The Delphi technique helped surface more than one-hundred predictions that the panel of experts agreed were likely to occur. Collectively the predictive data portray a daunting, challenging and attractive future. The data have been transcribed into a scenario format for a coherent summary of changes anticipated in the arts in higher education. Review of this report is a benefit of ICFAD membership.

Executive Data Exchange 2016-2017. Executive arts administrators from 59 institutions of higher education, 74 percent public and 26 percent private, share information about organizational structure; goals and priorities; budgets; responsibilities of staff; and more.

Executive Data Exchange 2015-2016 Formerly known as ICFAD’s Salary Survey, but expanded to include so much additional information that we changed its name.

Facilitating Difficult Conversations in the Classroom Students often bring up difficult issues in class. We and our students are experiencing the events in the Middle East; police use of excessive force; shootings in churches, schools, and movie theatres; the intensifying immigration debate; racism and genderism; and whatever turns up in the morning’s news. It is important to hone our skills in facilitating difficult conversations in the classroom. 
This handbook is written by faculty for faculty.

Moving into Action The Next Steps for the Future of the Arts in Higher Education. In 2009, ICFAD members identified specific actions we, as leaders of Arts in Higher Education, could take on our local campuses that would accelerate the positive predictions and diminish the negative predictions of the 2008 Delphi project. Review of this report is a benefit of ICFAD membership.

NEA research on employment data for full-time and moonlighting artists What are the latest employment figures for working artists—both full-time and their moonlighting counterparts? Keeping My Day Job: Identifying U.S. Workers Who Have Dual Careers As Artists is the third installment in the National Endowment for the Arts' Arts Data Profiles, an online resource offering facts and figures from large, national datasets about the arts, along with instructions for their use. Arts Data Profile #3 reports on employment statistics for U.S. workers who name "artist" as their primary or secondary job. Review of this report is a benefit of ICFAD membership.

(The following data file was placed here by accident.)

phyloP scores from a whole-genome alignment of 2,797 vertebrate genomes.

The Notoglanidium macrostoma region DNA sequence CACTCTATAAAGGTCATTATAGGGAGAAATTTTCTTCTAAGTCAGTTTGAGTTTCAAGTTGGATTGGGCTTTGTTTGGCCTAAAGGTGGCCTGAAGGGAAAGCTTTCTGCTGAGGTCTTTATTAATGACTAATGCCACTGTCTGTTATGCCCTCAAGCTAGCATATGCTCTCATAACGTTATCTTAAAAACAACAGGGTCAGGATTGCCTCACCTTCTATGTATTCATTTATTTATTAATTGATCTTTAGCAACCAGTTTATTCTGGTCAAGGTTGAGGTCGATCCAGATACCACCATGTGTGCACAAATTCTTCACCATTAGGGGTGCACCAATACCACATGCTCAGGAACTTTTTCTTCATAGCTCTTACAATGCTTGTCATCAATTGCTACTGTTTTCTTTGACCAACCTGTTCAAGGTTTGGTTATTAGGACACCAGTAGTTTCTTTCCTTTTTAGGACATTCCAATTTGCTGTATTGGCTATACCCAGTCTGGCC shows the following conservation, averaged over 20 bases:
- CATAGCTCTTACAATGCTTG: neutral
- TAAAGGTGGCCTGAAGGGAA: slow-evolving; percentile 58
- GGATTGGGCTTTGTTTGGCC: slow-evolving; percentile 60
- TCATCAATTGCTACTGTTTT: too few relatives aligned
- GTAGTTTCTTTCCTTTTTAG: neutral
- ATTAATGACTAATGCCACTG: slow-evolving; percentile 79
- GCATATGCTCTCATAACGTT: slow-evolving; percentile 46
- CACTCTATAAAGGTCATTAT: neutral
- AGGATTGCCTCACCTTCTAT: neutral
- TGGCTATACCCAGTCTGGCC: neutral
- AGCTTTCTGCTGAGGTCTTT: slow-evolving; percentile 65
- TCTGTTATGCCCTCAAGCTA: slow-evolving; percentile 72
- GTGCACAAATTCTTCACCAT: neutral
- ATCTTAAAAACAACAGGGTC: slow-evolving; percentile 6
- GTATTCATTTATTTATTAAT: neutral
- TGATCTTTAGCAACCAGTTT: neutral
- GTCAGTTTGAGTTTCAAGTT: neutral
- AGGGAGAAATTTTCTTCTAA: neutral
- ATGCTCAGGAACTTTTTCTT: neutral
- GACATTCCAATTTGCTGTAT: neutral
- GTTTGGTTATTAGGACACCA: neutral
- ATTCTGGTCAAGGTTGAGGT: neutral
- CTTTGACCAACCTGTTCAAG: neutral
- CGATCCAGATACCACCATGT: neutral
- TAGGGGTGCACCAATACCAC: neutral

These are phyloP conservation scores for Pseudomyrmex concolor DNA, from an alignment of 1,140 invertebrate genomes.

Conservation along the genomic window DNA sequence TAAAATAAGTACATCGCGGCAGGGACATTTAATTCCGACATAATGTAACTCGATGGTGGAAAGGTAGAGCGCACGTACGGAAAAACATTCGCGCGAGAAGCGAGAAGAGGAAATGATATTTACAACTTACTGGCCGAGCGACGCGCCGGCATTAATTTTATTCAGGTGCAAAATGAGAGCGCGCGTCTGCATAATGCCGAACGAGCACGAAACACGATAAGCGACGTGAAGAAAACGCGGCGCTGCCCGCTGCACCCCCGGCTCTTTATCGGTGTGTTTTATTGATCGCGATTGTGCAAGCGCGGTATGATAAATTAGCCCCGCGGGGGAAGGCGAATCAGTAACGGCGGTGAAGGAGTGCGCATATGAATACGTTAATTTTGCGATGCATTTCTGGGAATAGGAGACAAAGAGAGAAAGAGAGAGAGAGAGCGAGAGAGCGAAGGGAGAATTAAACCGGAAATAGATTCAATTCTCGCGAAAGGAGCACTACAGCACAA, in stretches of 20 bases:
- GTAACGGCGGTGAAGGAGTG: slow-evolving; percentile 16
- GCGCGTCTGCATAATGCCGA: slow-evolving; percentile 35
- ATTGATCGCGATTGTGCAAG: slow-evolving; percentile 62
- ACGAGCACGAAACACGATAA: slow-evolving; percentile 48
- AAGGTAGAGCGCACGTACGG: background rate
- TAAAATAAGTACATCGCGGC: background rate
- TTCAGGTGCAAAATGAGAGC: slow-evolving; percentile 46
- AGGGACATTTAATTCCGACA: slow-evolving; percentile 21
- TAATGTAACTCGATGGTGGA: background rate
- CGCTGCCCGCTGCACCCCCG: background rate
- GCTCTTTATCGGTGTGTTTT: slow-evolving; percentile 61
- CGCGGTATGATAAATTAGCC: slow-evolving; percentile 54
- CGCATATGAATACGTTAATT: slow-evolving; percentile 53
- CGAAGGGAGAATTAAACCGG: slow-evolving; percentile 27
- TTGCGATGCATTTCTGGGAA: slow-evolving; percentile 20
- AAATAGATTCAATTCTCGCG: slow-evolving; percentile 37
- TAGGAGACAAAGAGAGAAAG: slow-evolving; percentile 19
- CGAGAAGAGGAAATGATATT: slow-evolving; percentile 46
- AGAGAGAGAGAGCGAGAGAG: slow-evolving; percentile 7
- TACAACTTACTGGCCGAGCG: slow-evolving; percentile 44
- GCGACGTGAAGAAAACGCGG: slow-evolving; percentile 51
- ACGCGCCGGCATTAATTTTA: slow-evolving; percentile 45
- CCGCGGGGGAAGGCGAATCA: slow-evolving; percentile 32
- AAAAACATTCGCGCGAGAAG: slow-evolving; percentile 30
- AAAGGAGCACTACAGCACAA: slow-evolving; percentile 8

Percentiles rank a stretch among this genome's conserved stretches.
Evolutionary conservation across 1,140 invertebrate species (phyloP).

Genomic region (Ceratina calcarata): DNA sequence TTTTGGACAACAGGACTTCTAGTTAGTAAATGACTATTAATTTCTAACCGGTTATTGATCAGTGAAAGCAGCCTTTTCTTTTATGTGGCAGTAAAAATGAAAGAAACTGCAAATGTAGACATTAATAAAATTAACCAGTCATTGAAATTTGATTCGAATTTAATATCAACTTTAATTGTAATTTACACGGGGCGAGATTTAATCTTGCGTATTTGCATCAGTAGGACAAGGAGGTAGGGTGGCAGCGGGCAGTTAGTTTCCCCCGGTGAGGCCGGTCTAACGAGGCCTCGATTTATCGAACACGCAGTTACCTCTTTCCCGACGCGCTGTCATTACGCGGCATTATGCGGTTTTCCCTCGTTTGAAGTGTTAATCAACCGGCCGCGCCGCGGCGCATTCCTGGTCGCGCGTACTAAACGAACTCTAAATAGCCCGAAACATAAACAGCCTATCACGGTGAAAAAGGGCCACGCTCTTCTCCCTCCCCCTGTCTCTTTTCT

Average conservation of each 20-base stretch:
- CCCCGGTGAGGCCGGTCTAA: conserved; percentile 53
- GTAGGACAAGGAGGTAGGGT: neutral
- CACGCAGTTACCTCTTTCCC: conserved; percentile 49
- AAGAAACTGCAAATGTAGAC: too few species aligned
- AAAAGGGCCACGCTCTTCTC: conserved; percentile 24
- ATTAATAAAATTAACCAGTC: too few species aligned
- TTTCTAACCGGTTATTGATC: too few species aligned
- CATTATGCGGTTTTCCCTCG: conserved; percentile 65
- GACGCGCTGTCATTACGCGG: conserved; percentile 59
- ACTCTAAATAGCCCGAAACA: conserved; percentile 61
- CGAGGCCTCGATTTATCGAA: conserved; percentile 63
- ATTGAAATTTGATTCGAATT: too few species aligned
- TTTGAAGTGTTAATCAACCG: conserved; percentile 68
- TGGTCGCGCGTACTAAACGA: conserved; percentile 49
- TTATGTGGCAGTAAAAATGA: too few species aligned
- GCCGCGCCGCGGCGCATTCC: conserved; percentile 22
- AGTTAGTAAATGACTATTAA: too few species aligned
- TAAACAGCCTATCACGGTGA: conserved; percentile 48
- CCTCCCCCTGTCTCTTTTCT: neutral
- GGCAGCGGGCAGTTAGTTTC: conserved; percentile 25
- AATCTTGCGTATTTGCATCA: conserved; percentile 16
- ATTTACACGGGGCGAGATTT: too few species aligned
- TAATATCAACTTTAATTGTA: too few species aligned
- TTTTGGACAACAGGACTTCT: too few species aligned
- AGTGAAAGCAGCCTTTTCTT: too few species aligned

The Future of the Arts in Higher Education:  An Opportunity for Anticipatory Leadership Based on the Delphi study released in 2008, members of ICFAD updated the forecast for the future of the arts in a survey conducted during 2013.  This report is based on a presentation made at the 2013 ICFAD annual meeting in New Orleans.  The forecast for 2018 represents the best thinking of 22% of the North American membership, and provides the profession insights to lead strategically today in order to be prepared for the challenges and opportunities of tomorrow. Review of this report is a benefit of ICFAD membership. Members are respectfully requested to log in. Our appreciation goes to the author of both reports, Margaret M. Merrion, Dean Emerita, Western Michigan University.

To Move Forward: An Affirmation of Commitment to Arts Education (2001), a collaboration of the Consortium of National Arts Education Associations, the International Council of Fine Arts Deans, and the Council of Arts Accrediting Associations. Review of this report is a benefit of ICFAD membership.

Transnational Initiative Projects TIP (2005) was designed as a two-year investigation for which projects were competitively selected from members of ICFAD, the European League of Institutes of the Arts (ELIA), and other international venues. The committee reviewed applications and select projects were identified as representative of the tenets of the initiative. This publication provides an overview of each project. Review of this report is a benefit of ICFAD membership.

ICFAD publishes documents and position papers, both unilaterally and in conjunction with other organizations.

Titles have included:
  • Resource Notebook on Diversity for Fine Arts Programs (1997)
  • Assessment in the Arts: A Position Statement (1994)
  • Arts Education Principles/Standards:An ICFAD Position (1993)
  • Arts Education: Beyond Traditionand Advocacy (with WGAHE, 1988)